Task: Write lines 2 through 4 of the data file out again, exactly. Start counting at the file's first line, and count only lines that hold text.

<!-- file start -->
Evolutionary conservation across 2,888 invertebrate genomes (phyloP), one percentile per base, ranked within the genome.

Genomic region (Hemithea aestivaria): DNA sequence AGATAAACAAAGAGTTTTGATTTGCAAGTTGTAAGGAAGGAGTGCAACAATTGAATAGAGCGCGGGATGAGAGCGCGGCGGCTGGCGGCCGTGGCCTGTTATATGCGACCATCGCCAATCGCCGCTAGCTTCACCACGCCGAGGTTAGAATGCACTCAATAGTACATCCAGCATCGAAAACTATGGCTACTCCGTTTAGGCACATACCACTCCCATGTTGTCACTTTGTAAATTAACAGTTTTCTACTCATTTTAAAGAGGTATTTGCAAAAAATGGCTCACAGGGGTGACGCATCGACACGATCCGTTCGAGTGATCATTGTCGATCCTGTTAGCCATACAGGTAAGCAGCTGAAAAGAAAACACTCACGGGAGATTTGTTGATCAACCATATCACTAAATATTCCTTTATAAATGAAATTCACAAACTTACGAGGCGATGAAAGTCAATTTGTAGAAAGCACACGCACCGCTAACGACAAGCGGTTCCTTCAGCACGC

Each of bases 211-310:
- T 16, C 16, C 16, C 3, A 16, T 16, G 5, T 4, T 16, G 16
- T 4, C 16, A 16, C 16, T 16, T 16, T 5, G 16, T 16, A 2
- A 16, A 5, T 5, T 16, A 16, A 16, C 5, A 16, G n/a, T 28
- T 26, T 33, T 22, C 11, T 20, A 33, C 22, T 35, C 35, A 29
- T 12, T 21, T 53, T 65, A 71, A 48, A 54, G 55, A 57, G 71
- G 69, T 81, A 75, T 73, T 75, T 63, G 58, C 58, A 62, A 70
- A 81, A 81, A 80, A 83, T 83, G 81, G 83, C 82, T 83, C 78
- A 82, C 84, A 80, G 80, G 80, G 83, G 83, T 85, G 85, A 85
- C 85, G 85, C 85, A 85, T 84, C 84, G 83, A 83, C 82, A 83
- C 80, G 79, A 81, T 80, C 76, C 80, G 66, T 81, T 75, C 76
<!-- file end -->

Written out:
Genomic region (Hemithea aestivaria): DNA sequence AGATAAACAAAGAGTTTTGATTTGCAAGTTGTAAGGAAGGAGTGCAACAATTGAATAGAGCGCGGGATGAGAGCGCGGCGGCTGGCGGCCGTGGCCTGTTATATGCGACCATCGCCAATCGCCGCTAGCTTCACCACGCCGAGGTTAGAATGCACTCAATAGTACATCCAGCATCGAAAACTATGGCTACTCCGTTTAGGCACATACCACTCCCATGTTGTCACTTTGTAAATTAACAGTTTTCTACTCATTTTAAAGAGGTATTTGCAAAAAATGGCTCACAGGGGTGACGCATCGACACGATCCGTTCGAGTGATCATTGTCGATCCTGTTAGCCATACAGGTAAGCAGCTGAAAAGAAAACACTCACGGGAGATTTGTTGATCAACCATATCACTAAATATTCCTTTATAAATGAAATTCACAAACTTACGAGGCGATGAAAGTCAATTTGTAGAAAGCACACGCACCGCTAACGACAAGCGGTTCCTTCAGCACGC

Each of bases 211-310:
- T 16, C 16, C 16, C 3, A 16, T 16, G 5, T 4, T 16, G 16